News - Advocacy
You don’t need to spend a great of time deal in the policy world before you hear a conversation about workforce development. In fact, the Energy Upgrade California incentive program was originally created as a workforce development solution. Flashback to 2008, the Great Recession: contractors were out of work and the economy was in a downward spiral. The incoming Obama administration designed a program to stimulate the economy. The American Recovery and Reinvestment Act was signed into law February of 2009 and was intended to save existing jobs and create new ones. Lots of ARRA funds flowed into the energy efficiency industry and hopes were bright.
As the market for energy efficient buildings has grown, so has the need to measure and rate the effectiveness of upgrades and new home efficiency measures. Regulators, programs, and industry groups have come up with a number of rating systems to help inspect, calculate and compare a home’s energy performance.
Over the years, these models have become more and more complicated. The industry standard measure, Home Energy Rating System (HERS)—Whole House, not Compliance—currently requires hundreds of extremely detailed data points that use very expensive and sophisticated test equipment and it must be completed by a certified HERS whole home energy rater.
Recently, California has made great progress in setting and charting a course toward ambitious energy and climate goals. There is, however, one huge regulatory and political roadblock that’s creating a barrier to achieving greater savings by blocking one of our most promising technologies: heat pumps.
PG&E has sent out a request for proposals (RFP) to create a residential pay-for-performance (P4P) pilot incentive program for energy efficiency. Given the frequent changes and updates in efficiency rebate programs over the years, it could be tempting to easily dismiss this as just more of the same. In reality though, this new pilot is much more significant than you might realize. If you’re a contractor you need to pay attention--because this pilot could mark a real turning point for the industry.
As a contractor it’s easy to get caught up in the day to day operations and not give much thought to rebate programs other than what paperwork is currently required. For better or worse, these programs have become a fact of life. However, there are some real and significant changes happening in the energy efficiency industry today that have the potential to dramatically affect your business.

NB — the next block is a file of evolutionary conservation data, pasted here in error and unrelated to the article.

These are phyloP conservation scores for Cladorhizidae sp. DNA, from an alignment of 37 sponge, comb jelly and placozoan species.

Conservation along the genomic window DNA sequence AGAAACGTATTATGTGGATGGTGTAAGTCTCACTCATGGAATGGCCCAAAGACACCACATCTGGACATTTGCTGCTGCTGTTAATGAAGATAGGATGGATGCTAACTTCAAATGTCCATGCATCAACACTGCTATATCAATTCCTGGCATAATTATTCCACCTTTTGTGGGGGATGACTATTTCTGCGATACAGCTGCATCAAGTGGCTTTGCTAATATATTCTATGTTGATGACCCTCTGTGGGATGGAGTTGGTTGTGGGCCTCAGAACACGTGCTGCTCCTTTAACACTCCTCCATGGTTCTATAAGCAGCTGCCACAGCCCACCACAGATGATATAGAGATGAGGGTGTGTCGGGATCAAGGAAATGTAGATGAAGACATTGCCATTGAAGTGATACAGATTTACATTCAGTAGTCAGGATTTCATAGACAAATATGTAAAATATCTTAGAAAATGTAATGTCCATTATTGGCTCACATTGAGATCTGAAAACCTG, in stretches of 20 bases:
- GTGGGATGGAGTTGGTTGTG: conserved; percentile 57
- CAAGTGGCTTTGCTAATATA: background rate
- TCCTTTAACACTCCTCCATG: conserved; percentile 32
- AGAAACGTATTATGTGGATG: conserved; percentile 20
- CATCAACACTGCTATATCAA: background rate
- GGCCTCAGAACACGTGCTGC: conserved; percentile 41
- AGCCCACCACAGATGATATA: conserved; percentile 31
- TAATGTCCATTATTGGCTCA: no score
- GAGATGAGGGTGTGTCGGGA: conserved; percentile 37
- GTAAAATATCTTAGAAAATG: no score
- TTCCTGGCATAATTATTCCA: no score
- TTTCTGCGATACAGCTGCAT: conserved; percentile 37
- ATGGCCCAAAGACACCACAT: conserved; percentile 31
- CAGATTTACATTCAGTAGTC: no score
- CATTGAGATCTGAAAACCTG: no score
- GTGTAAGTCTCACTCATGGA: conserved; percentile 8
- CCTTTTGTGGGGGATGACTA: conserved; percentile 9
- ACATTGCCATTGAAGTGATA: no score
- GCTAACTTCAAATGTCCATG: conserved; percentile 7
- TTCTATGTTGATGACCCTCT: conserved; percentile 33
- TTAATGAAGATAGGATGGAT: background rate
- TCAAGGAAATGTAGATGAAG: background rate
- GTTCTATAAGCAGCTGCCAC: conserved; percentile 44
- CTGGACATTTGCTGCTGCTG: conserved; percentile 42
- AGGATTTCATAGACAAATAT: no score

We are in a push to build membership. Recently I stopped to ask myself what is the message we need to send in order to get folks to join? To answer the question I stepped back and asked myself “world how did I get here?” to quote the Talking Heads. Specifically, what was the path I had followed and how did I find myself in my current position as Executive Director of Efficiency First California.
As a trade organization, there is a reasonable expectation that we will be involved in Advocacy efforts as a part of our commitment to our members. In our world, the things happening in Washington that affect the entire country are covered by Efficiency First National. Currently, these include Federal tax credits, the Clean Power Plan, and new OSHA regulations. For policies that are California specific we, Efficiency First California, are the responsible party.
With over 40% of the country's energy being used by commercial and residential buildings, there is no question we need to make our buildings more efficient. Improving energy efficiency in new construction is relatively easy, just modify the building code to mandate improvements. In existing buildings things get harder. Energy savings in commercial buildings is demanding but effective. The real challenge is the existing residential sector, arguably the most difficult and important piece of the puzzle due to the sheer number of homes built before 1978 when energy codes were created.
As many of you are aware it’s hard to shoot a moving target. Since its inception the Energy Upgrade California (EUC) rebate program has been a moving target. This can be challenging for participating contractors as they must constantly stay abreast of the changes and incorporate them into their workflow. Why is this the case and what can we do about it?
- 1 of 2